Largely because of its effectiveness in the treatment of mood disorders, ECT has been used for OCD patients, but quite uncommonly (138). Although some specialists consider ECT to have potential benefit in patients with treatment-resistant OCD (139), there is considerable uncertainty surrounding its direct benefit. There have been no formal studies of ECT in OCD and virtually all of the data is based on case reports or small case series (140). Almost all of the patients in these reports, including those whose OCD symptoms appeared to improve following ECT, had severe and treatment unresponsive conditions. However, the vast majority of these patients also had coexistent and significant mood disorders, mostly depressive (141). Other reports describe improvement of OCD symptoms that often arise in primary bipolar disorder and schizophrenia.

At this time, most clinical scientists believe that there is little evidence that ECT is effective for treating primary OCD (142). The complex relationships between OCD and several other important mental disorders, and the lack of quality data, make conclusions about effectiveness unrealistic. Nonetheless, since experienced specialists can administer ECT with relative safety, it may be an option for those who remain ill despite numerous other therapies.

Deep Brain Stimulation


Like transcranial magnetic and direct current brain stimulation techniques, Deep Brain Stimulation (DBS) uses intermittent signaling to specific brain areas as the method of treatment. In contrast to transcranial procedures, DBS requires a minimally invasive[3] neurosurgical procedure to insert precisely the electrodes into specific locations in the brain. Unlike other and more permanent neurosurgical options, DMS does not destroy brain tissue. This procedure is often described as akin to a heart pacemaker. The high frequency electrical pulses that are transmitted to the electrodes are able to alter specific nerve circuits in the immediately surrounding areas. The locations targeted for optimal electrode placement are selected based on extensive basic and clinical research. The guidance for electrode insertion by the neurosurgeon uses three-dimensional electronic mapping based on imaging studies of the patient’s brain.

DBS has a successful track record for treatment of neurological and neuropsychiatric disorders including Parkinson’s disease, bipolar disorder and depression (143-147). Complications of DBS were documented in a report based on results from more than 30 clinical studies. The most serious complication was bleeding into the brain cavity post-operatively. This occurred in 2.6% of the cases, and some resulted in permanent neurological injury of varying degree (148). Side effects from the DBS procedure were generally reported as minor and transient (148-150). Those often seen include worsening of anxiety, sensing the wires under the skin, flushing and hypomanic symptoms (see 5.1.1).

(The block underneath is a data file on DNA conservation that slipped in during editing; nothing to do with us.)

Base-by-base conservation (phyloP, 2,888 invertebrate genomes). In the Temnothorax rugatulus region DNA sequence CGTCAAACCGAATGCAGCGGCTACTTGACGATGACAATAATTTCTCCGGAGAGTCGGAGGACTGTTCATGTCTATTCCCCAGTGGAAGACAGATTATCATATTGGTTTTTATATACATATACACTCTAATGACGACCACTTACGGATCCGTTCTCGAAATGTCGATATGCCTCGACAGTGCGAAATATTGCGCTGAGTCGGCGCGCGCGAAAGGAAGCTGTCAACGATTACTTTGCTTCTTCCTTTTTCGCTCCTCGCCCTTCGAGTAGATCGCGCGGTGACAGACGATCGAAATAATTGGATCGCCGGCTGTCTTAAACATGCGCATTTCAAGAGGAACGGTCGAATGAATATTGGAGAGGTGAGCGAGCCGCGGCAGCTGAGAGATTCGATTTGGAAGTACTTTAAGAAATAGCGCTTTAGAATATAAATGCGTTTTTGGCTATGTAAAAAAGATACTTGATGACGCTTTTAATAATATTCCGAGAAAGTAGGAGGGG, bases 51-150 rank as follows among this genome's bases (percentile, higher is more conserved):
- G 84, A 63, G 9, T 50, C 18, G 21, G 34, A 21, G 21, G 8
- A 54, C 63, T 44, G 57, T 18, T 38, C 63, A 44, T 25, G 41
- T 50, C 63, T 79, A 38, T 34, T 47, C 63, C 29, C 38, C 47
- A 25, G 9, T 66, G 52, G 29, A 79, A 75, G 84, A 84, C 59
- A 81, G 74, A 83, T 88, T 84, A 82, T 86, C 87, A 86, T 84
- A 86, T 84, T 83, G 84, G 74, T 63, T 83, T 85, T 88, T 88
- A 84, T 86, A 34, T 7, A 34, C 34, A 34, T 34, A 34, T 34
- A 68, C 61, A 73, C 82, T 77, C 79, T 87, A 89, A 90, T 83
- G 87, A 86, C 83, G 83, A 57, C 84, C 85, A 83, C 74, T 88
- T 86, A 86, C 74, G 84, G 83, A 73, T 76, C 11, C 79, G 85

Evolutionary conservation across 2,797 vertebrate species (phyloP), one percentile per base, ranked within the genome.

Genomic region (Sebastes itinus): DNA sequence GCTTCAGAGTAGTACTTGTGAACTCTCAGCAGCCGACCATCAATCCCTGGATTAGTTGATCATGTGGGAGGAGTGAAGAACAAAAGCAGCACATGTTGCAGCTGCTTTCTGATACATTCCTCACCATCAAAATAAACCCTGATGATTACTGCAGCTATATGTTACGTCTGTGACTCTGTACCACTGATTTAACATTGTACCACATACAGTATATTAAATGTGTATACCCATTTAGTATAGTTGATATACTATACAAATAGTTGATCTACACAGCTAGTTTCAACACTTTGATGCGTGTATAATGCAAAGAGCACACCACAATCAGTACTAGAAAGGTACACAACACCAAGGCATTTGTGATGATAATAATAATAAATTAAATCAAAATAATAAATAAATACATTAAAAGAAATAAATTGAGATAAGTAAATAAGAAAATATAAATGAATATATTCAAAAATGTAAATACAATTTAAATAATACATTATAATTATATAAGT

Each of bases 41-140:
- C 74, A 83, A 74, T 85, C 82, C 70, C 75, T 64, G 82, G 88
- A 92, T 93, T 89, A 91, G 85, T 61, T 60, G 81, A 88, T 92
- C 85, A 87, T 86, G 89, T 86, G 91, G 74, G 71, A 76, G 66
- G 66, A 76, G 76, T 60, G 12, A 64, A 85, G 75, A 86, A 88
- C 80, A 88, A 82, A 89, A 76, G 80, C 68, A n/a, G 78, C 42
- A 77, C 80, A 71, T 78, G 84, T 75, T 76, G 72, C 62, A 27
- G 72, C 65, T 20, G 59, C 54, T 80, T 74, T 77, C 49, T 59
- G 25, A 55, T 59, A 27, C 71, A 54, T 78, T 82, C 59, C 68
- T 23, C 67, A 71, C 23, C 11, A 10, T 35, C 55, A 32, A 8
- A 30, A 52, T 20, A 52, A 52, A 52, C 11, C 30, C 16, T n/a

A growing number of DBS studies focus on treating OCD. The typical patient treated with DBS has severe, intractable OCD that has not responded to multiple drug and behavioural therapies. Some also have failed to benefit from transcranial therapies. Short of permanent neurosurgical intervention, this is considered one of the last treatment options. Keeping in mind that DMS is performed in the cases of high severity, the results are quite encouraging (151-153). One representative report summarised the reported DBS outcomes from 25 previously published investigations (149). The averaged results showed:

Ÿ Patient improvement 55% (includes only those improved by at least 35%)

Ÿ Y-BOCS score reduction of 43%

Ÿ Length of follow up 31 months

Thus, DBS appears to be a relatively safe and robust treatment option for OCD non-responders. Several target sites in the brain have shown good results, although the optimal site is yet to be determined.

[1]  Hypomania refers to milder degrees of manic behaviours such as talkativeness, excessively energetic activity, flight of ideas, and risky behaviors.

[2] In an electrical circuit, the current emerges from the anode, flows through, in this case, the brain, and then completes the circuit by re-entering at the cathode. For example, the power of an ordinary battery results from current emerging from the “+” terminal (the anode), flowing through a device such as a flashlight, and returning to the battery at the “-“ terminal (the cathode).

[3]   Minimally invasive brain surgery in the brain is done through a small hole created in the skull (usually the size of a quarter or less). After navigating to the target site, tiny wires are then threaded under the skin where they are connected to a small pulse generator also under the skin.